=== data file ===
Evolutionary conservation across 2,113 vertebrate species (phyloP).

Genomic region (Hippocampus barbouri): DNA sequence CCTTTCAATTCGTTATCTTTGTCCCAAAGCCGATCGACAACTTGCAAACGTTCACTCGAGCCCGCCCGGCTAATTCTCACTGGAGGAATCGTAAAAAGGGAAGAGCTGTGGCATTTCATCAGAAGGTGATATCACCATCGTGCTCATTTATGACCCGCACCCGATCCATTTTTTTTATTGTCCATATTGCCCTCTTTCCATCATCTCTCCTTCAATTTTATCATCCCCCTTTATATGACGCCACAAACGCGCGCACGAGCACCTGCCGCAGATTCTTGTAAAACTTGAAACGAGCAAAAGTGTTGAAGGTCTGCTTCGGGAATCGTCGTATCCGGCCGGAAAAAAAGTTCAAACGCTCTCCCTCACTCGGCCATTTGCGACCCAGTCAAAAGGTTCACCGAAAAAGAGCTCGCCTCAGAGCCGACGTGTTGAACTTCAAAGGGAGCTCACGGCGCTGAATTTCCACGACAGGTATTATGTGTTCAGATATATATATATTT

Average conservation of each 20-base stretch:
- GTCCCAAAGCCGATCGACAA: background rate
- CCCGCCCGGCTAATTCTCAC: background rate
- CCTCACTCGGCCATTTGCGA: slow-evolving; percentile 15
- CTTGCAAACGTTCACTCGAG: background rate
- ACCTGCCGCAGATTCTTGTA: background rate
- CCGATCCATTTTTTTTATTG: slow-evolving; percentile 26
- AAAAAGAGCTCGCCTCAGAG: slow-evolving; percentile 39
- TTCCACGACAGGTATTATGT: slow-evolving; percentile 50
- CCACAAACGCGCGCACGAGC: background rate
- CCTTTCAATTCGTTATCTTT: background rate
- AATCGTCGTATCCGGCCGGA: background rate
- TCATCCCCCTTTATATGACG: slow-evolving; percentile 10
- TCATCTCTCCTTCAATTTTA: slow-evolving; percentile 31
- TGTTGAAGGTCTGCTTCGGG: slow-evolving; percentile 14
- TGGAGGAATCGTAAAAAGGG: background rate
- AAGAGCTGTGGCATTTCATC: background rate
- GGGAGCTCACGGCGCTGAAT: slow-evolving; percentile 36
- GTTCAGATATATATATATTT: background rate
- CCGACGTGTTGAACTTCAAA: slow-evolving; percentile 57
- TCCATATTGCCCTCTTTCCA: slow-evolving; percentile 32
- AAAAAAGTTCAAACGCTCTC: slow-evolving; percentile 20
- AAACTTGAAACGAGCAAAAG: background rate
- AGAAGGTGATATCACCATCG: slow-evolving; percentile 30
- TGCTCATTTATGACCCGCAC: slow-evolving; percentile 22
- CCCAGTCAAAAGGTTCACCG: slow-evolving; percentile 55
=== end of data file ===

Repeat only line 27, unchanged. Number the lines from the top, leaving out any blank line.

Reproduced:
- TGCTCATTTATGACCCGCAC: slow-evolving; percentile 22